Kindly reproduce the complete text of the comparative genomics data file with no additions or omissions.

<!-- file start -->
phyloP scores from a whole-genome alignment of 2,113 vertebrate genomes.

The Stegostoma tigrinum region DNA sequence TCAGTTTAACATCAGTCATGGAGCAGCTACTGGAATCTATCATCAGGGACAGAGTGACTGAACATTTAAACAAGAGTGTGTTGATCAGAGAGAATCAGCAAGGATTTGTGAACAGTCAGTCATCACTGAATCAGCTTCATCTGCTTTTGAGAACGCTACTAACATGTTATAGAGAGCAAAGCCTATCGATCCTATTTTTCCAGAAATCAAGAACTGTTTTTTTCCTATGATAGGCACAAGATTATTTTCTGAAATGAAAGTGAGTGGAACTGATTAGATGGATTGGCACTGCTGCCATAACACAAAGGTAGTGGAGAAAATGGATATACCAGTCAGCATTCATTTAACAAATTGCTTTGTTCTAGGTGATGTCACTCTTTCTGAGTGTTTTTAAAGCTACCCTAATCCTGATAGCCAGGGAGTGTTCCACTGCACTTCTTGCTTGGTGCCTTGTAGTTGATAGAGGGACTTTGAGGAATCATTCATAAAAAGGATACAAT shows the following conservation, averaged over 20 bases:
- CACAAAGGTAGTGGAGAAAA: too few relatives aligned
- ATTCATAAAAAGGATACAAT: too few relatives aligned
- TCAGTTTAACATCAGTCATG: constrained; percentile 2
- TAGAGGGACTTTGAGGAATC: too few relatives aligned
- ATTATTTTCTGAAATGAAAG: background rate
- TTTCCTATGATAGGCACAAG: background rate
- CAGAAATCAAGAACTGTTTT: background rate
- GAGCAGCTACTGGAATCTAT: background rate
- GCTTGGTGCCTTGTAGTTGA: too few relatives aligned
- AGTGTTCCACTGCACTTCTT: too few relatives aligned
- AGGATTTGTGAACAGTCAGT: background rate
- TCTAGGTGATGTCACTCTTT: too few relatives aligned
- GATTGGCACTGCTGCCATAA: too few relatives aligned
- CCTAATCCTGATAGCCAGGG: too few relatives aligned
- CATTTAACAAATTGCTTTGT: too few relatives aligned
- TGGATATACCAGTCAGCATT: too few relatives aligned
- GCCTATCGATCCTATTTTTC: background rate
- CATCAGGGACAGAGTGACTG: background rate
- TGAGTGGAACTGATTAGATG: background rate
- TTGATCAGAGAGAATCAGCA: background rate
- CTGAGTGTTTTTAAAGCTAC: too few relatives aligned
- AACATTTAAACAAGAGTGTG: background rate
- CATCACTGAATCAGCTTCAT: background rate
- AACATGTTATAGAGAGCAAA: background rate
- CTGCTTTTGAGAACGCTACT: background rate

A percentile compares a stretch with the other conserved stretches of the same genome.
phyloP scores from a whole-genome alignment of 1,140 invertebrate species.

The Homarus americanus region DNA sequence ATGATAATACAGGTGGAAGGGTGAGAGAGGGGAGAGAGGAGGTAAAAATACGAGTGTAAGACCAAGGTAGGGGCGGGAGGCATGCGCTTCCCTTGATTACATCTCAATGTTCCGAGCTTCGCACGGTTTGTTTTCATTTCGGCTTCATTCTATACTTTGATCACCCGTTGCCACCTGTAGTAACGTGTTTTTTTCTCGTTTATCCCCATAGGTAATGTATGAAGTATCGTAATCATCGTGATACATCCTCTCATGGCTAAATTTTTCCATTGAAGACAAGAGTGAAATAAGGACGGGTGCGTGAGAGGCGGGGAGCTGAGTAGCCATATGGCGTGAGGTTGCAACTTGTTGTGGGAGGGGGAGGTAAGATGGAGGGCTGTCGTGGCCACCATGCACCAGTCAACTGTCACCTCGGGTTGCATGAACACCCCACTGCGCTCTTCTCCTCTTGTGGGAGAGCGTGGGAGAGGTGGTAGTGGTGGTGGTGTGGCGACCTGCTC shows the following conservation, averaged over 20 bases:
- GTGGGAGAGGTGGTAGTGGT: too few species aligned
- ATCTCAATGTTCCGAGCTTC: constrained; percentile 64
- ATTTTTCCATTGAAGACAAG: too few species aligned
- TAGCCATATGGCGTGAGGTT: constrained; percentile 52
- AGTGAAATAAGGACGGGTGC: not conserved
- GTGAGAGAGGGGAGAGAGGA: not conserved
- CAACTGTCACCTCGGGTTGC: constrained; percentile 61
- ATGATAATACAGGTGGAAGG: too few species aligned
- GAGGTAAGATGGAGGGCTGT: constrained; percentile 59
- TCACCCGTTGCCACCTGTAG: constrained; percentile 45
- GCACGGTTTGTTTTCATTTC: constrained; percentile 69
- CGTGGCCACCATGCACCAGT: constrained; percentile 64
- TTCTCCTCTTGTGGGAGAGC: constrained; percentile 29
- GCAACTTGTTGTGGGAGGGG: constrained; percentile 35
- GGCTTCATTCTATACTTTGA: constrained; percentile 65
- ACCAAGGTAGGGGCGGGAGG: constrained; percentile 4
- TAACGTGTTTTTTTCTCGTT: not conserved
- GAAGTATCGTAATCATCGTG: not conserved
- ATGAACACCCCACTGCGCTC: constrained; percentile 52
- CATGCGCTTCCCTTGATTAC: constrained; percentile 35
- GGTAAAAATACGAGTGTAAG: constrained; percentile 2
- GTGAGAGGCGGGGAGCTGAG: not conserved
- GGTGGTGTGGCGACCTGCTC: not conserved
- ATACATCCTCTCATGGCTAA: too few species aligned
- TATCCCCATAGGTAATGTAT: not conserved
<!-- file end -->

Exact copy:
phyloP scores from a whole-genome alignment of 2,113 vertebrate genomes.

The Stegostoma tigrinum region DNA sequence TCAGTTTAACATCAGTCATGGAGCAGCTACTGGAATCTATCATCAGGGACAGAGTGACTGAACATTTAAACAAGAGTGTGTTGATCAGAGAGAATCAGCAAGGATTTGTGAACAGTCAGTCATCACTGAATCAGCTTCATCTGCTTTTGAGAACGCTACTAACATGTTATAGAGAGCAAAGCCTATCGATCCTATTTTTCCAGAAATCAAGAACTGTTTTTTTCCTATGATAGGCACAAGATTATTTTCTGAAATGAAAGTGAGTGGAACTGATTAGATGGATTGGCACTGCTGCCATAACACAAAGGTAGTGGAGAAAATGGATATACCAGTCAGCATTCATTTAACAAATTGCTTTGTTCTAGGTGATGTCACTCTTTCTGAGTGTTTTTAAAGCTACCCTAATCCTGATAGCCAGGGAGTGTTCCACTGCACTTCTTGCTTGGTGCCTTGTAGTTGATAGAGGGACTTTGAGGAATCATTCATAAAAAGGATACAAT shows the following conservation, averaged over 20 bases:
- CACAAAGGTAGTGGAGAAAA: too few relatives aligned
- ATTCATAAAAAGGATACAAT: too few relatives aligned
- TCAGTTTAACATCAGTCATG: constrained; percentile 2
- TAGAGGGACTTTGAGGAATC: too few relatives aligned
- ATTATTTTCTGAAATGAAAG: background rate
- TTTCCTATGATAGGCACAAG: background rate
- CAGAAATCAAGAACTGTTTT: background rate
- GAGCAGCTACTGGAATCTAT: background rate
- GCTTGGTGCCTTGTAGTTGA: too few relatives aligned
- AGTGTTCCACTGCACTTCTT: too few relatives aligned
- AGGATTTGTGAACAGTCAGT: background rate
- TCTAGGTGATGTCACTCTTT: too few relatives aligned
- GATTGGCACTGCTGCCATAA: too few relatives aligned
- CCTAATCCTGATAGCCAGGG: too few relatives aligned
- CATTTAACAAATTGCTTTGT: too few relatives aligned
- TGGATATACCAGTCAGCATT: too few relatives aligned
- GCCTATCGATCCTATTTTTC: background rate
- CATCAGGGACAGAGTGACTG: background rate
- TGAGTGGAACTGATTAGATG: background rate
- TTGATCAGAGAGAATCAGCA: background rate
- CTGAGTGTTTTTAAAGCTAC: too few relatives aligned
- AACATTTAAACAAGAGTGTG: background rate
- CATCACTGAATCAGCTTCAT: background rate
- AACATGTTATAGAGAGCAAA: background rate
- CTGCTTTTGAGAACGCTACT: background rate

A percentile compares a stretch with the other conserved stretches of the same genome.
phyloP scores from a whole-genome alignment of 1,140 invertebrate species.

The Homarus americanus region DNA sequence ATGATAATACAGGTGGAAGGGTGAGAGAGGGGAGAGAGGAGGTAAAAATACGAGTGTAAGACCAAGGTAGGGGCGGGAGGCATGCGCTTCCCTTGATTACATCTCAATGTTCCGAGCTTCGCACGGTTTGTTTTCATTTCGGCTTCATTCTATACTTTGATCACCCGTTGCCACCTGTAGTAACGTGTTTTTTTCTCGTTTATCCCCATAGGTAATGTATGAAGTATCGTAATCATCGTGATACATCCTCTCATGGCTAAATTTTTCCATTGAAGACAAGAGTGAAATAAGGACGGGTGCGTGAGAGGCGGGGAGCTGAGTAGCCATATGGCGTGAGGTTGCAACTTGTTGTGGGAGGGGGAGGTAAGATGGAGGGCTGTCGTGGCCACCATGCACCAGTCAACTGTCACCTCGGGTTGCATGAACACCCCACTGCGCTCTTCTCCTCTTGTGGGAGAGCGTGGGAGAGGTGGTAGTGGTGGTGGTGTGGCGACCTGCTC shows the following conservation, averaged over 20 bases:
- GTGGGAGAGGTGGTAGTGGT: too few species aligned
- ATCTCAATGTTCCGAGCTTC: constrained; percentile 64
- ATTTTTCCATTGAAGACAAG: too few species aligned
- TAGCCATATGGCGTGAGGTT: constrained; percentile 52
- AGTGAAATAAGGACGGGTGC: not conserved
- GTGAGAGAGGGGAGAGAGGA: not conserved
- CAACTGTCACCTCGGGTTGC: constrained; percentile 61
- ATGATAATACAGGTGGAAGG: too few species aligned
- GAGGTAAGATGGAGGGCTGT: constrained; percentile 59
- TCACCCGTTGCCACCTGTAG: constrained; percentile 45
- GCACGGTTTGTTTTCATTTC: constrained; percentile 69
- CGTGGCCACCATGCACCAGT: constrained; percentile 64
- TTCTCCTCTTGTGGGAGAGC: constrained; percentile 29
- GCAACTTGTTGTGGGAGGGG: constrained; percentile 35
- GGCTTCATTCTATACTTTGA: constrained; percentile 65
- ACCAAGGTAGGGGCGGGAGG: constrained; percentile 4
- TAACGTGTTTTTTTCTCGTT: not conserved
- GAAGTATCGTAATCATCGTG: not conserved
- ATGAACACCCCACTGCGCTC: constrained; percentile 52
- CATGCGCTTCCCTTGATTAC: constrained; percentile 35
- GGTAAAAATACGAGTGTAAG: constrained; percentile 2
- GTGAGAGGCGGGGAGCTGAG: not conserved
- GGTGGTGTGGCGACCTGCTC: not conserved
- ATACATCCTCTCATGGCTAA: too few species aligned
- TATCCCCATAGGTAATGTAT: not conserved